How to Stop “Networking” and Bring the Connections to You

Costa Rica ZipliningMany of my invite-only gatherings aren’t for the faint of heart. From zero-gravity flights to road rallies featuring exotic cars or even sabering champagne bottles, these events demand something different from attendees — and that is intentional.

In business and beyond, I’ve found myself to be a “catalyst” at creating collisions of smart people and bright ideas. I help co-create unique platforms to connect the select individuals who can help each other. In fact, one of my companies is a global network of successful entrepreneurs, Maverick1000, designed from the ground up just for this reason.

The idea for this sort of high-level “networking” may have initially happened accidentally, but it’s something I believe many other entrepreneurs can consciously take advantage of to become the hub of activity and grow their business networks organically. These days, it’s not enough to just hold a dinner or event, so I make it a point to add experiential elements. Doing so creates stronger bonds, adds a fun element people don’t regularly experience, and gets them talking. Besides, it’s hard for someone to avoid bragging a little about a dinner where they were spinning fire on a beach in Maui – or on an excursion with Sir Richard Branson on his private island!

Here are a few ways to turn yourself into an authentic connector who is valuable to anyone’s network:

  1. Don’t hog the spotlight. Connectors understand the necessity of creating value for others. If you want to be in the middle of the action, you must seek ways to enhance the lives of those surrounding you. The best connectors I know are extremely generous with introductions where they make sense. One of my favorite questions is, “What are you most excited about right now?” From that answer, I know who I can hook that person up with.
  2. Be valuable. People value connectors for what they provide in terms of interaction and resource. In some cases, it’s because they create a space to bring together an elite group. And the person who is that “hub” is remembered when business deals are coming together. After all, how did these people get to the table in the first place? I’m always getting notes back or hearing from attendees of my seminar about deals they’ve created. Sometimes, they give me credit when I didn’t directly introduce them.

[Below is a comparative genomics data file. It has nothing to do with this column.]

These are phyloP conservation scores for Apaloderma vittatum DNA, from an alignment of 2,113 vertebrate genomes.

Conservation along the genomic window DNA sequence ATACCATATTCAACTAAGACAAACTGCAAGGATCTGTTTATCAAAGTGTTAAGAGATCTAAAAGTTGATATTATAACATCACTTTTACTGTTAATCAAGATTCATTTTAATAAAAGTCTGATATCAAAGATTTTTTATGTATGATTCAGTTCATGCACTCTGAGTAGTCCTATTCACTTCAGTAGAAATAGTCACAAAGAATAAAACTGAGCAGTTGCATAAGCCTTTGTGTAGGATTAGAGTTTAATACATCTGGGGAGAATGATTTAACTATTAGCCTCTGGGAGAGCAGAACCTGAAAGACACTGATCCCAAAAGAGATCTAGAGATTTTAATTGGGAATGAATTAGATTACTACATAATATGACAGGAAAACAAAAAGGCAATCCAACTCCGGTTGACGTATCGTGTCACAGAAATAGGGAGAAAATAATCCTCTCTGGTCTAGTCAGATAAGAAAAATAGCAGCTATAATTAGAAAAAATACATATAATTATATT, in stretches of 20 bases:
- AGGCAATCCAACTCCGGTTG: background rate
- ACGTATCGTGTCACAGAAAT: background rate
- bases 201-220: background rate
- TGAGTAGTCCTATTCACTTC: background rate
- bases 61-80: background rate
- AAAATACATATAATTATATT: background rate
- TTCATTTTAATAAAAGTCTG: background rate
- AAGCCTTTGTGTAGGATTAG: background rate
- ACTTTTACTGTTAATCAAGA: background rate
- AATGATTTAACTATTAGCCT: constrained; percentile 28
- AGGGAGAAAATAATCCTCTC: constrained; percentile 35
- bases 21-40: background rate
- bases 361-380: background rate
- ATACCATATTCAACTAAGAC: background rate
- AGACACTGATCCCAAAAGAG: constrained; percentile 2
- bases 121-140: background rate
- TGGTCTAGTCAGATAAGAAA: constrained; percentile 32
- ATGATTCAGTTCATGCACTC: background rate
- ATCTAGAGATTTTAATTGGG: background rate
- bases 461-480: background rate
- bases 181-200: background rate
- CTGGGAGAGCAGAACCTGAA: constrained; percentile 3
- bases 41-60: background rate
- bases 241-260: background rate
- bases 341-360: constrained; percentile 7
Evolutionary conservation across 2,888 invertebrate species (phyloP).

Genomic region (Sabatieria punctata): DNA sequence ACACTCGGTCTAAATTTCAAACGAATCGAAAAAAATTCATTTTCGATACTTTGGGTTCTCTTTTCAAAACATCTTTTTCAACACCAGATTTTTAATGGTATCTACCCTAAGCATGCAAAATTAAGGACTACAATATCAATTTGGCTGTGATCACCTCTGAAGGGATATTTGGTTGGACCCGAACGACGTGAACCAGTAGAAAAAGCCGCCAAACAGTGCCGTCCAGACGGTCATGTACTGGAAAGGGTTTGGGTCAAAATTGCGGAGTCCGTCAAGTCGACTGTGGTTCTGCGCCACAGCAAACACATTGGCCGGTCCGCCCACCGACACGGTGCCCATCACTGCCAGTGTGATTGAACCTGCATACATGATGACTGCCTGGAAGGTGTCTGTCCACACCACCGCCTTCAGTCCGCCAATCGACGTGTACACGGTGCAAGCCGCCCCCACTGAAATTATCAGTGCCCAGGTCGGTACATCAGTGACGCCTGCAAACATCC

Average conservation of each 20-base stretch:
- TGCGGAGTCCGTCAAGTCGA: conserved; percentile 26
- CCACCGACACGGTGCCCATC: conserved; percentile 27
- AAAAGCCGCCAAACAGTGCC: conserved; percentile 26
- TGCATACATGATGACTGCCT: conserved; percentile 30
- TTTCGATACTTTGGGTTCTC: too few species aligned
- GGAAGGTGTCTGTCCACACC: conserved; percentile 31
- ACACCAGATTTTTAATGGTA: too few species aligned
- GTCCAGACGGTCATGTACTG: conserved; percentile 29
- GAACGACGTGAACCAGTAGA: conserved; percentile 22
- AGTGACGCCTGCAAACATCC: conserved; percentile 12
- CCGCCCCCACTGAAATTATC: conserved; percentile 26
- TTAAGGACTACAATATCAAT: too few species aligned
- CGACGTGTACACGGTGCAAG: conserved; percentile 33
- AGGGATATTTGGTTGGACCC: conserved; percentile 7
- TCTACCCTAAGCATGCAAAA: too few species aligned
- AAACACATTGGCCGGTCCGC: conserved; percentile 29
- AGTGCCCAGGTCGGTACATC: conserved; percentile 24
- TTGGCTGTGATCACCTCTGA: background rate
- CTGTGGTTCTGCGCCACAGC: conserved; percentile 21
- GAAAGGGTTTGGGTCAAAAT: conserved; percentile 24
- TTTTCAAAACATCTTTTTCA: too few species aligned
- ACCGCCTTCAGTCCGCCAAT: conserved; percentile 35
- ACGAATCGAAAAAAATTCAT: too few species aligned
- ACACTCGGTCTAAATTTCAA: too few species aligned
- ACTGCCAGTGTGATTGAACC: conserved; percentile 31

3. Be calendar-worthy. Everyone already has too much on their plates AND their calendars, so why should they attend or be part of something you create? Anyone can start meetup groups, dinner meetings, or curated events, but it takes some creative energy to make the event worth attending. Once you have people’s attention, you can stop networking and truly start connecting.
  4. Let loose. This connectivity needs to be genuine and fun — I may or may not have been known to don a green Speedo or dress up as a circus ringleader on occasion. However, that might not work for everyone. The appeal is in the authenticity of the fun, so it’s important to find your natural personality and allow it come through in your dealings.
  5. Play mediator. I work with many entrepreneurs with Type A personalities, so there’s inevitably some jockeying for top positions. When facilitating at a session, there’s a fine line between guaranteeing that everyone offers input and knowing when someone needs to be dialed down. If a situation requires you to step up, it’s best to start with humor and work toward a more direct approach when “calling someone out.” If one of the members takes too long with the microphone, I might hit a gong or shoot the person with a Nerf gun. He gets the point, and the crowd gets a laugh.

Yanik Silver is a serial entrepreneur who has successfully bootstrapped 8 different product and service ideas hitting the million-dollar sales mark from scratch without funding, taking on debt or even having a real business plan. He founded the Underground Online Seminar® and Maverick1000, a global network of game-changing entrepreneurs, and also authored several best-selling marketing books and tools.

The Young Entrepreneur Council (YEC) is an invite-only nonprofit organization comprised of the world’s most promising young entrepreneurs. In partnership with Citi, the YEC recently launched #StartupLab, a free virtual mentorship program that helps millions of entrepreneurs start and grow businesses via live video chats, an expert content library and email lessons.

photo by: David Berkowitz
Loading...
See all articles from Young Entrepreneur Council

Friend's Activity